- Behavior. Behavior is a means of communication. That said, behaviors can interfere with time spent in therapy sessions working toward goals. In turn this can delay progress toward goal mastery. If behaviors arise, they should be addressed accordingly.
- A dynamic and ever changing process. One session your child may make HUGE leaps in progress, while in other sessions they may slide backwards a bit. This is to be expected and is part of the successful process of learning and acquiring a new skill.
At Little Sprout Speech, we are data driven and use research-based practices in treating your child. We provide you with updates following each session so you can see exactly what your child worked on, how they performed and what they need to work on next. This is our way of staying accountable to you while helping to look at exactly how your child performed the prior week and strategically pushing your child to the next level in every single session.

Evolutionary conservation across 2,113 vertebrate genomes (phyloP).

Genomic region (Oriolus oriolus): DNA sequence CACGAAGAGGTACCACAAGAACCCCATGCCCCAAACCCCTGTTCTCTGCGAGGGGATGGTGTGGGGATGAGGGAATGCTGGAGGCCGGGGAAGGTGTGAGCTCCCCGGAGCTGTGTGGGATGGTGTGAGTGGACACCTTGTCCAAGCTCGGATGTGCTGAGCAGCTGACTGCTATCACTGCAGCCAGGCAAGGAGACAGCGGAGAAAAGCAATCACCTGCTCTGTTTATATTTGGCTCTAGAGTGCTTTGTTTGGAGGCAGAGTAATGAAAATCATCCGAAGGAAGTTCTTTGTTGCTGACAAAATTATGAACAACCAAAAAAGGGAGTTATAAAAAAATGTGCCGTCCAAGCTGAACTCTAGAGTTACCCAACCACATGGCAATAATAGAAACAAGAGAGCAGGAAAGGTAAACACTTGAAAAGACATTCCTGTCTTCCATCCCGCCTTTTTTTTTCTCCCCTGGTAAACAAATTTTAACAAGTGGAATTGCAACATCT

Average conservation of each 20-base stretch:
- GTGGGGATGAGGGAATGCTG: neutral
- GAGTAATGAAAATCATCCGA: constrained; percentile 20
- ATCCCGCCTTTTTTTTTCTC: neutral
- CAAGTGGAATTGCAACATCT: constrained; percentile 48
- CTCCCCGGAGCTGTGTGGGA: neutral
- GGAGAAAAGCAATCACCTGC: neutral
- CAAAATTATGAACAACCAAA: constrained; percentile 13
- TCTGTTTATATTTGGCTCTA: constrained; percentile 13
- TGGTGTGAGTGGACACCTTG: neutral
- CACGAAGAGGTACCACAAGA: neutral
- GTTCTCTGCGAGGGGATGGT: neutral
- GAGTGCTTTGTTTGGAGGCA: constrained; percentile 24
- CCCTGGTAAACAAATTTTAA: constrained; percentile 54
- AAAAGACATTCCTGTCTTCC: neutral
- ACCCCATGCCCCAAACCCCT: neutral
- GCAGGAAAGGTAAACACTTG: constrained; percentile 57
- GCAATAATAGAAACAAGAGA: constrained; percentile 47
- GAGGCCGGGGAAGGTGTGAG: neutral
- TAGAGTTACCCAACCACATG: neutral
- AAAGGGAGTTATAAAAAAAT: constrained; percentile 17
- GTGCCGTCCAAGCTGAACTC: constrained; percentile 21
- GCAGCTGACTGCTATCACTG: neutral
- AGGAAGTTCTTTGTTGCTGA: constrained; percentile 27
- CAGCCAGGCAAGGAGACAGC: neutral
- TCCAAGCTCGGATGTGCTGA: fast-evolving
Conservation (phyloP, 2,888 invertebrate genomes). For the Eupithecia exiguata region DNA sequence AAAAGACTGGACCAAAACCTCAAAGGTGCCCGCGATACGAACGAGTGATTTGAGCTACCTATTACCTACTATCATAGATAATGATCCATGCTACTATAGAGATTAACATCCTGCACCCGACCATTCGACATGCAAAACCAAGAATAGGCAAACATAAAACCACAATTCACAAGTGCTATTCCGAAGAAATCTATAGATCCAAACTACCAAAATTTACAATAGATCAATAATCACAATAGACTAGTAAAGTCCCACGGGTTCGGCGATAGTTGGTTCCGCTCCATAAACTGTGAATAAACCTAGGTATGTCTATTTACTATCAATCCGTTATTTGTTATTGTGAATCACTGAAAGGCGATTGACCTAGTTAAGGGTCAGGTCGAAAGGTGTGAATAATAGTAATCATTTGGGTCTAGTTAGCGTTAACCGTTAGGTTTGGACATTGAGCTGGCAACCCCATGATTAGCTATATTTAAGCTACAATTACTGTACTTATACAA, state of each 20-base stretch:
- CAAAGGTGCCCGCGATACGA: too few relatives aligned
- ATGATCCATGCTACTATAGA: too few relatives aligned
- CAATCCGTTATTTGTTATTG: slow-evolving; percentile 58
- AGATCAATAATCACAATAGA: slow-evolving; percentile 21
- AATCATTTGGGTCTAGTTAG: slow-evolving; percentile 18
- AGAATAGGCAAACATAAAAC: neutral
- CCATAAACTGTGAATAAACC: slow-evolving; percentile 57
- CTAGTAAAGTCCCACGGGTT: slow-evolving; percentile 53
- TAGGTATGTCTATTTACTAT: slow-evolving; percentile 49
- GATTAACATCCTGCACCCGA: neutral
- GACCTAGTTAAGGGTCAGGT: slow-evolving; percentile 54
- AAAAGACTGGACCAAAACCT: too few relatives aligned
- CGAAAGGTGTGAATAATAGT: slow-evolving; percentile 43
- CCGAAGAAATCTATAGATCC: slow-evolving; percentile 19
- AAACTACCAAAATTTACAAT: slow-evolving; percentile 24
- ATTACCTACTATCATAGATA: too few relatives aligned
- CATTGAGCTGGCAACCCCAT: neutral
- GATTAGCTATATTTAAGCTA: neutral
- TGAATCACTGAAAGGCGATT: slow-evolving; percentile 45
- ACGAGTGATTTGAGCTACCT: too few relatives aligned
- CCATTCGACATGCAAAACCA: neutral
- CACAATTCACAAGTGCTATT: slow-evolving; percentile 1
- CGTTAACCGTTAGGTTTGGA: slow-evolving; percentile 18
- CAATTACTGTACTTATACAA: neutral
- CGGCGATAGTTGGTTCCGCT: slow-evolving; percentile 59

Please understand this is not the “norm” in all private practices. We offer this service as we feel it helps us maintain the highest standards of performance while showing you we are serious about dismissing your child from therapy as soon as we feel they are ready.
This is why there are no pre-paid sessions or contracts asking you to commit to a specific number of sessions in our practice. When we feel like your child is moving toward dismissal this is a conversation we will have with you. The details are laid out so you know what to expect and we can make sure upon dismissal your child is truly ready to move forward without us!
If you have any questions or concerns regarding your child’s specific therapeutic needs, please contact us here.
Hallie & The Little Sprout Speech Team
Have you been hanging out with us over on facebook? If not, you are missing out! Join us!
One of our big focus points this month has been how to help your child succeed during their school day. One of the most important things that often gets overlooked is the importance of eating lunch! Why is it so important? Food is fuel! If your tank is on empty you are going to be hungry, cranky, angry (hangry?), more irritable and you lose your ability to focus.